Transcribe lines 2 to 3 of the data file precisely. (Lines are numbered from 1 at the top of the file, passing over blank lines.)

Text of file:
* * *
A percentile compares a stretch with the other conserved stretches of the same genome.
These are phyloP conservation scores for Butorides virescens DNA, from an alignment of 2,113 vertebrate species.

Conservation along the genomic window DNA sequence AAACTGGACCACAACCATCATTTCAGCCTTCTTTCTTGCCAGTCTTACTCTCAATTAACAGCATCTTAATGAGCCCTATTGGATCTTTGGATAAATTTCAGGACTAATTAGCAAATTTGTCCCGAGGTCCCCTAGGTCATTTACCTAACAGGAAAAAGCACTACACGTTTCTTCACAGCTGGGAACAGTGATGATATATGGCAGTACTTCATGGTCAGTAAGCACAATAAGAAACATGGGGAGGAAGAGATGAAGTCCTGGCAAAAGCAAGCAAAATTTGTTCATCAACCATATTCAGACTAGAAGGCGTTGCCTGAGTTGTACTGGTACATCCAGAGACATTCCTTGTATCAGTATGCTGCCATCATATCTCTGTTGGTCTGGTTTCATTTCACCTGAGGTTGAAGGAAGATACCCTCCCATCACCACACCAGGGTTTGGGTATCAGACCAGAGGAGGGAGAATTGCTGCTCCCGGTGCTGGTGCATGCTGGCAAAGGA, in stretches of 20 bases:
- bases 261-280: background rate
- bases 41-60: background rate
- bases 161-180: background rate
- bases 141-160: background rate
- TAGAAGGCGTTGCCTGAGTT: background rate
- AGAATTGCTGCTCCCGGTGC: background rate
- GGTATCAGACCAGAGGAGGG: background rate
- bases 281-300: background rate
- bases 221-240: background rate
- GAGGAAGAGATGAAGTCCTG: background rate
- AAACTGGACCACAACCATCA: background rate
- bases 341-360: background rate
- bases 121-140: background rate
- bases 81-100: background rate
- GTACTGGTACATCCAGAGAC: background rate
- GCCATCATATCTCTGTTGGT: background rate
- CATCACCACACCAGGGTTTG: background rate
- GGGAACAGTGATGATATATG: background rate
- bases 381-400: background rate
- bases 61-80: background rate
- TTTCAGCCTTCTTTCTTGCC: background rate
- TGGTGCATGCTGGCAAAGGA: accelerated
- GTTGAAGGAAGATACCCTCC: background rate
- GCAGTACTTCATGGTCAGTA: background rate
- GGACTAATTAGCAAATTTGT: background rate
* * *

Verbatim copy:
These are phyloP conservation scores for Butorides virescens DNA, from an alignment of 2,113 vertebrate species.

Conservation along the genomic window DNA sequence AAACTGGACCACAACCATCATTTCAGCCTTCTTTCTTGCCAGTCTTACTCTCAATTAACAGCATCTTAATGAGCCCTATTGGATCTTTGGATAAATTTCAGGACTAATTAGCAAATTTGTCCCGAGGTCCCCTAGGTCATTTACCTAACAGGAAAAAGCACTACACGTTTCTTCACAGCTGGGAACAGTGATGATATATGGCAGTACTTCATGGTCAGTAAGCACAATAAGAAACATGGGGAGGAAGAGATGAAGTCCTGGCAAAAGCAAGCAAAATTTGTTCATCAACCATATTCAGACTAGAAGGCGTTGCCTGAGTTGTACTGGTACATCCAGAGACATTCCTTGTATCAGTATGCTGCCATCATATCTCTGTTGGTCTGGTTTCATTTCACCTGAGGTTGAAGGAAGATACCCTCCCATCACCACACCAGGGTTTGGGTATCAGACCAGAGGAGGGAGAATTGCTGCTCCCGGTGCTGGTGCATGCTGGCAAAGGA, in stretches of 20 bases: